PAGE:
Silos are bad. What more do I need to say. Enterprises of old gathered all this data within the silos marking it hard to make strategic decisions. Getting the whole picture required the data team performing data acrobatics to get all the data into a common taxonomy so that it could be analyzed. These processes were usually time consuming so it took a while for the data to become “actionable”, usually too late for rapid action. It then took a data scientist to make the data, and thus the applications, smart. Again, another time-consuming process to create, train and deploy data models. Changing any assumptions required the whole process to start over again. “Actionable” back then meant days, weeks, months or sometimes years. Granted in the beginning there was little data to analyze but that is no longer the case.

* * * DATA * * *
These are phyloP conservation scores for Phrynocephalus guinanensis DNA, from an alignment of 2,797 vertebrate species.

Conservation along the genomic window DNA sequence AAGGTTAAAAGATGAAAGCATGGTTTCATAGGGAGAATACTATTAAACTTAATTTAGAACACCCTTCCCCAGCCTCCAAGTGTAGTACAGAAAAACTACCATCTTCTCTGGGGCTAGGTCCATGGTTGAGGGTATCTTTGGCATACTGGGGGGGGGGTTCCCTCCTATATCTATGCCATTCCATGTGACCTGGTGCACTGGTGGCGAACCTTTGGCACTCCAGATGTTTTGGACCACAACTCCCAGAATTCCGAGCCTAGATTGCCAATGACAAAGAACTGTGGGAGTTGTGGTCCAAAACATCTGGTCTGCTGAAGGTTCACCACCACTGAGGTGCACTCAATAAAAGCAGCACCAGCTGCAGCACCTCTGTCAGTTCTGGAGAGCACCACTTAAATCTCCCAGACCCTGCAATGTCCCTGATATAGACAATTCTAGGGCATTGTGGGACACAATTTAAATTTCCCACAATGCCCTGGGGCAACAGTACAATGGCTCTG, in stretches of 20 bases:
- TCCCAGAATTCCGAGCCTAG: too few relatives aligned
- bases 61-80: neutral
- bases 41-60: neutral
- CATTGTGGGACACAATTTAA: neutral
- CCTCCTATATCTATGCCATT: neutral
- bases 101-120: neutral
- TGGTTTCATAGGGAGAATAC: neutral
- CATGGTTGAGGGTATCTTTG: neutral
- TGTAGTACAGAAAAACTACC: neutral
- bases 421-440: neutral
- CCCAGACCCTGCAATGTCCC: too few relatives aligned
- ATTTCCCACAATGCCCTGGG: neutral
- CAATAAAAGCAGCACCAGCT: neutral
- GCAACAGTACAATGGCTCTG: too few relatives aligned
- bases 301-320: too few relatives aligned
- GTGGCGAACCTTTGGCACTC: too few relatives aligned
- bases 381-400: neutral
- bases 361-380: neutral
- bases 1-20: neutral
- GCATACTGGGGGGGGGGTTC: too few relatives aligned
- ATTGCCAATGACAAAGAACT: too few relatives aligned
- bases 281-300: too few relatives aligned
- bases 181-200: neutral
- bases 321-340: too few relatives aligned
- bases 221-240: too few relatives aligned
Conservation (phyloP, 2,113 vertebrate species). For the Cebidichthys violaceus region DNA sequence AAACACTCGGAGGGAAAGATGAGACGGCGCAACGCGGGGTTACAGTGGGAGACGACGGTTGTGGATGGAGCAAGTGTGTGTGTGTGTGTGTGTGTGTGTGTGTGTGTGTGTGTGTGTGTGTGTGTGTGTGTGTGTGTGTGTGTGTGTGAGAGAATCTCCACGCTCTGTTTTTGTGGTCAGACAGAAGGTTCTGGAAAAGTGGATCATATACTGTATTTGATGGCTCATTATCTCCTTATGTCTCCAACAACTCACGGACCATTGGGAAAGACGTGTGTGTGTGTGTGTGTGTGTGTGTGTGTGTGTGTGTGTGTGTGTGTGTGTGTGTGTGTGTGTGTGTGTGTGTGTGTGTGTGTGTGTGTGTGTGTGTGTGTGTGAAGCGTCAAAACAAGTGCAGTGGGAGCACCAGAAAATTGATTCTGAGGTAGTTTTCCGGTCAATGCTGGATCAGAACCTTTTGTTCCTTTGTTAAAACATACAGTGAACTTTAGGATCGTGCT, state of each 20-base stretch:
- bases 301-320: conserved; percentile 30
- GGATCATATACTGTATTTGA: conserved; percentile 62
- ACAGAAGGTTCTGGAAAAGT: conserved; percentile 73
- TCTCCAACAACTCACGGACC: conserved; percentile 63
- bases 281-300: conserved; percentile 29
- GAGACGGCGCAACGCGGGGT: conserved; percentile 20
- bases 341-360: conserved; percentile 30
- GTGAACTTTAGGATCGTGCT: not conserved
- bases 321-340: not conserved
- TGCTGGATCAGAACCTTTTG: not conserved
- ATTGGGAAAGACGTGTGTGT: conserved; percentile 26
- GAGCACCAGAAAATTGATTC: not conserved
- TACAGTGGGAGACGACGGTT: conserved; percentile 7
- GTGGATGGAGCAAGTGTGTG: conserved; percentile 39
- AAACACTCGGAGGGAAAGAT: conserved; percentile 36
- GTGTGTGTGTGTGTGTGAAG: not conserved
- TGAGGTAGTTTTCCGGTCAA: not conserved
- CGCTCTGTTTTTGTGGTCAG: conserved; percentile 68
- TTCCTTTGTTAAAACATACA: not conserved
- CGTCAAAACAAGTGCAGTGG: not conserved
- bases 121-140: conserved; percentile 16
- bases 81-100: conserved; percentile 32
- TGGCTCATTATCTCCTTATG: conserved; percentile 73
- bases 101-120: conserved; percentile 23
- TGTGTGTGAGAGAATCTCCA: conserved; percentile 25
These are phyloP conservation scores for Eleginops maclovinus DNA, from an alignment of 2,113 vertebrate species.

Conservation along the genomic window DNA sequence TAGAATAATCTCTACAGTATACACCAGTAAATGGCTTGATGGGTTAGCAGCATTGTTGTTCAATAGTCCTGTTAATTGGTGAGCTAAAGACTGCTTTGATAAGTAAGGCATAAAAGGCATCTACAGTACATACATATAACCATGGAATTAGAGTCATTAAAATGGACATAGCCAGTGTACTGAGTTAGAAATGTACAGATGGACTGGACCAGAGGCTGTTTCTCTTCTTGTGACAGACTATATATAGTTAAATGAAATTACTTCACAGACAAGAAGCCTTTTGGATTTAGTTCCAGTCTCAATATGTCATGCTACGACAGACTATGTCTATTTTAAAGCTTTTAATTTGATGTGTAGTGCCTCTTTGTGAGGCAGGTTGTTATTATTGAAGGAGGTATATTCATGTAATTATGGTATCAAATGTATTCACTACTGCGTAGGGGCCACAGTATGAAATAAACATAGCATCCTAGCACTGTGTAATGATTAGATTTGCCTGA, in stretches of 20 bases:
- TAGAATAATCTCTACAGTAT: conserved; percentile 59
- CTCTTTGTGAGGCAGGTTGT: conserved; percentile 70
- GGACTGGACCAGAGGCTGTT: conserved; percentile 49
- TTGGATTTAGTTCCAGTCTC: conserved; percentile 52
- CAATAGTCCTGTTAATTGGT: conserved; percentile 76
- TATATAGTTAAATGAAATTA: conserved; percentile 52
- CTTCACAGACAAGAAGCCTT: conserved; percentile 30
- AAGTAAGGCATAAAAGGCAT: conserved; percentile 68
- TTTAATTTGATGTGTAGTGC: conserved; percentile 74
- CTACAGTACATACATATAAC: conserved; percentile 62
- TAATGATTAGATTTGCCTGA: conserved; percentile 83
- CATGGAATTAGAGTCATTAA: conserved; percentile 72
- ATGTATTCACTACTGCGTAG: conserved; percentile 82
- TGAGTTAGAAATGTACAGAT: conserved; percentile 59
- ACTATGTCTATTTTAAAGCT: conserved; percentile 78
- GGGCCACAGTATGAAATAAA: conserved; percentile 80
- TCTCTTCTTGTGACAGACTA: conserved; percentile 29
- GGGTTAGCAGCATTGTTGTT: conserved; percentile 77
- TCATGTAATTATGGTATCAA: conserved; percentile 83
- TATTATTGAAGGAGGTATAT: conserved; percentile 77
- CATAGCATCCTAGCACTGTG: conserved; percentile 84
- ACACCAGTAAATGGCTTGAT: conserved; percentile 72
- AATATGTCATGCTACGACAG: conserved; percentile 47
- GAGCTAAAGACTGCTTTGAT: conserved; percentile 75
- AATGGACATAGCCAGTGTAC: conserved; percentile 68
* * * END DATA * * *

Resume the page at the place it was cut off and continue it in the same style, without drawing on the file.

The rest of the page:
In the beginning, there were no user names and passwords. Then we had to log on to the computer. Next came the first enterprise app that needed access control and another username and password. Your boss asks you to do some of his work in the new systems and under penalty of death they give you their username and password and heads to the golf course. “Hey, we are using this new third-party system in addition our app.” Another username and password. “We are integrating with our new vendor….username, password!” “We got acquired, we are rich, our systems are not compatible, here’s your new username and password.” Pretty soon that sticky note under the keyboard is full and you have to switch to a college ruled note book using single spacing to keep track of all the usernames and passwords.